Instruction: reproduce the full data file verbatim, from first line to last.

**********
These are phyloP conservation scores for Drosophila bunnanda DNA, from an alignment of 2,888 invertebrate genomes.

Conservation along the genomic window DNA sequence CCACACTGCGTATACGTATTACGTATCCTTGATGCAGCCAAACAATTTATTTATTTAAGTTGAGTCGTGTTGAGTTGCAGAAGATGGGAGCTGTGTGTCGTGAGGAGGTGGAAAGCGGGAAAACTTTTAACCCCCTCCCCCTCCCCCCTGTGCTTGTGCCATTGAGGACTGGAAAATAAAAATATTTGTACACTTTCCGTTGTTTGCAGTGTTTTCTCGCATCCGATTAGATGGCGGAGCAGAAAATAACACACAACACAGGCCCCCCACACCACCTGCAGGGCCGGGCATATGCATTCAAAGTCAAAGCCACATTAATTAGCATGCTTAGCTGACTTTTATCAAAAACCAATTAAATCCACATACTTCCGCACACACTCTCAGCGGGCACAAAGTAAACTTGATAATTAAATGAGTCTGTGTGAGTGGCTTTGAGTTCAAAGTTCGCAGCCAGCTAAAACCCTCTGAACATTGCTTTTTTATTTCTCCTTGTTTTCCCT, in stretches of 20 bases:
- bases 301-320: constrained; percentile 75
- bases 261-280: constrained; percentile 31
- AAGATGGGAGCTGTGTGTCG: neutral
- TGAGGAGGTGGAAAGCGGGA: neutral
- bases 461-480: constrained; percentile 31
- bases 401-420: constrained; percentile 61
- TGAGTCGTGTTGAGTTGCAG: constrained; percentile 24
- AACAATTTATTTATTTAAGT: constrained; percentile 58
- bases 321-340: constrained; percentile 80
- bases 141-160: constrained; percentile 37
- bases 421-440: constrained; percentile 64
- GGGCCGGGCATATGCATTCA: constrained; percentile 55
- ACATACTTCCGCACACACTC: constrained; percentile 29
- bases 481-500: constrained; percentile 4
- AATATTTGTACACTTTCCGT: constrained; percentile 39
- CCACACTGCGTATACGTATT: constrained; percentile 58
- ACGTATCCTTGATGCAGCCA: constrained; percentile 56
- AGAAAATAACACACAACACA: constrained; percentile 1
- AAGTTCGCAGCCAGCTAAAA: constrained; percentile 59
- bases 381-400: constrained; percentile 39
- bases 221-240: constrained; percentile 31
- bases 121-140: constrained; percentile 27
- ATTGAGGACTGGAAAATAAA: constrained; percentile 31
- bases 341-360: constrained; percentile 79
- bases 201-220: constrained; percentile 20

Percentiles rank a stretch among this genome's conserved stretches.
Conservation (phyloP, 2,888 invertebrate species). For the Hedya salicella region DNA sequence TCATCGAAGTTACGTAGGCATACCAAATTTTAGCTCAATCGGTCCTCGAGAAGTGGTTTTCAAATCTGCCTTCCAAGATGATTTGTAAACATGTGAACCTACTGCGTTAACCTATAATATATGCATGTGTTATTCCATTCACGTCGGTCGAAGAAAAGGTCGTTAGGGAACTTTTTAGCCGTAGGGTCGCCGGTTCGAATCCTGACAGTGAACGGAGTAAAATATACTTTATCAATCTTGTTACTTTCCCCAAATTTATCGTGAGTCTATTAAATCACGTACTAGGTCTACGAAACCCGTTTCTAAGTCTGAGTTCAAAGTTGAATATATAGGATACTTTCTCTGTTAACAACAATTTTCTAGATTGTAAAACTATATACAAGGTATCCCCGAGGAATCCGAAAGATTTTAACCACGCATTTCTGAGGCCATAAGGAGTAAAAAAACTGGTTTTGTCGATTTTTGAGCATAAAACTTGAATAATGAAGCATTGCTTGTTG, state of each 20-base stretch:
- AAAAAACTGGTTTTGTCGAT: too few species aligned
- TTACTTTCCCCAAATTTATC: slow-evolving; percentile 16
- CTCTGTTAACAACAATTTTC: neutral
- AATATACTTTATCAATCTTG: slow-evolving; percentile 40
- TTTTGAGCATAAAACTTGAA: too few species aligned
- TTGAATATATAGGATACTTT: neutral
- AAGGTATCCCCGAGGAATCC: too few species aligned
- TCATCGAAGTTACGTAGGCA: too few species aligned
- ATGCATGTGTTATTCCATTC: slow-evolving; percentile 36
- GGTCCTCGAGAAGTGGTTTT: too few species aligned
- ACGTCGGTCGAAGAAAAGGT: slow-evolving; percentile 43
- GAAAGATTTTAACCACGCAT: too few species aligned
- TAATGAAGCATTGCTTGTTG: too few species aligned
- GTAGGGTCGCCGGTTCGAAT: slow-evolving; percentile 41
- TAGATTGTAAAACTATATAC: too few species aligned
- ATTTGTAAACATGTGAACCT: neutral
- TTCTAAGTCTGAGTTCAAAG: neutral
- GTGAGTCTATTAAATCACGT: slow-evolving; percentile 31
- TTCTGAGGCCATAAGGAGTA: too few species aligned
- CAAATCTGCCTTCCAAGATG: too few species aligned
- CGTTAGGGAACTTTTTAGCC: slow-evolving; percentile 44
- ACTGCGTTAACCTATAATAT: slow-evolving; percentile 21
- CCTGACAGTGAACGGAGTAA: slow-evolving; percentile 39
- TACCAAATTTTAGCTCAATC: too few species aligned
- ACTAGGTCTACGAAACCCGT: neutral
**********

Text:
These are phyloP conservation scores for Drosophila bunnanda DNA, from an alignment of 2,888 invertebrate genomes.

Conservation along the genomic window DNA sequence CCACACTGCGTATACGTATTACGTATCCTTGATGCAGCCAAACAATTTATTTATTTAAGTTGAGTCGTGTTGAGTTGCAGAAGATGGGAGCTGTGTGTCGTGAGGAGGTGGAAAGCGGGAAAACTTTTAACCCCCTCCCCCTCCCCCCTGTGCTTGTGCCATTGAGGACTGGAAAATAAAAATATTTGTACACTTTCCGTTGTTTGCAGTGTTTTCTCGCATCCGATTAGATGGCGGAGCAGAAAATAACACACAACACAGGCCCCCCACACCACCTGCAGGGCCGGGCATATGCATTCAAAGTCAAAGCCACATTAATTAGCATGCTTAGCTGACTTTTATCAAAAACCAATTAAATCCACATACTTCCGCACACACTCTCAGCGGGCACAAAGTAAACTTGATAATTAAATGAGTCTGTGTGAGTGGCTTTGAGTTCAAAGTTCGCAGCCAGCTAAAACCCTCTGAACATTGCTTTTTTATTTCTCCTTGTTTTCCCT, in stretches of 20 bases:
- bases 301-320: constrained; percentile 75
- bases 261-280: constrained; percentile 31
- AAGATGGGAGCTGTGTGTCG: neutral
- TGAGGAGGTGGAAAGCGGGA: neutral
- bases 461-480: constrained; percentile 31
- bases 401-420: constrained; percentile 61
- TGAGTCGTGTTGAGTTGCAG: constrained; percentile 24
- AACAATTTATTTATTTAAGT: constrained; percentile 58
- bases 321-340: constrained; percentile 80
- bases 141-160: constrained; percentile 37
- bases 421-440: constrained; percentile 64
- GGGCCGGGCATATGCATTCA: constrained; percentile 55
- ACATACTTCCGCACACACTC: constrained; percentile 29
- bases 481-500: constrained; percentile 4
- AATATTTGTACACTTTCCGT: constrained; percentile 39
- CCACACTGCGTATACGTATT: constrained; percentile 58
- ACGTATCCTTGATGCAGCCA: constrained; percentile 56
- AGAAAATAACACACAACACA: constrained; percentile 1
- AAGTTCGCAGCCAGCTAAAA: constrained; percentile 59
- bases 381-400: constrained; percentile 39
- bases 221-240: constrained; percentile 31
- bases 121-140: constrained; percentile 27
- ATTGAGGACTGGAAAATAAA: constrained; percentile 31
- bases 341-360: constrained; percentile 79
- bases 201-220: constrained; percentile 20

Percentiles rank a stretch among this genome's conserved stretches.
Conservation (phyloP, 2,888 invertebrate species). For the Hedya salicella region DNA sequence TCATCGAAGTTACGTAGGCATACCAAATTTTAGCTCAATCGGTCCTCGAGAAGTGGTTTTCAAATCTGCCTTCCAAGATGATTTGTAAACATGTGAACCTACTGCGTTAACCTATAATATATGCATGTGTTATTCCATTCACGTCGGTCGAAGAAAAGGTCGTTAGGGAACTTTTTAGCCGTAGGGTCGCCGGTTCGAATCCTGACAGTGAACGGAGTAAAATATACTTTATCAATCTTGTTACTTTCCCCAAATTTATCGTGAGTCTATTAAATCACGTACTAGGTCTACGAAACCCGTTTCTAAGTCTGAGTTCAAAGTTGAATATATAGGATACTTTCTCTGTTAACAACAATTTTCTAGATTGTAAAACTATATACAAGGTATCCCCGAGGAATCCGAAAGATTTTAACCACGCATTTCTGAGGCCATAAGGAGTAAAAAAACTGGTTTTGTCGATTTTTGAGCATAAAACTTGAATAATGAAGCATTGCTTGTTG, state of each 20-base stretch:
- AAAAAACTGGTTTTGTCGAT: too few species aligned
- TTACTTTCCCCAAATTTATC: slow-evolving; percentile 16
- CTCTGTTAACAACAATTTTC: neutral
- AATATACTTTATCAATCTTG: slow-evolving; percentile 40
- TTTTGAGCATAAAACTTGAA: too few species aligned
- TTGAATATATAGGATACTTT: neutral
- AAGGTATCCCCGAGGAATCC: too few species aligned
- TCATCGAAGTTACGTAGGCA: too few species aligned
- ATGCATGTGTTATTCCATTC: slow-evolving; percentile 36
- GGTCCTCGAGAAGTGGTTTT: too few species aligned
- ACGTCGGTCGAAGAAAAGGT: slow-evolving; percentile 43
- GAAAGATTTTAACCACGCAT: too few species aligned
- TAATGAAGCATTGCTTGTTG: too few species aligned
- GTAGGGTCGCCGGTTCGAAT: slow-evolving; percentile 41
- TAGATTGTAAAACTATATAC: too few species aligned
- ATTTGTAAACATGTGAACCT: neutral
- TTCTAAGTCTGAGTTCAAAG: neutral
- GTGAGTCTATTAAATCACGT: slow-evolving; percentile 31
- TTCTGAGGCCATAAGGAGTA: too few species aligned
- CAAATCTGCCTTCCAAGATG: too few species aligned
- CGTTAGGGAACTTTTTAGCC: slow-evolving; percentile 44
- ACTGCGTTAACCTATAATAT: slow-evolving; percentile 21
- CCTGACAGTGAACGGAGTAA: slow-evolving; percentile 39
- TACCAAATTTTAGCTCAATC: too few species aligned
- ACTAGGTCTACGAAACCCGT: neutral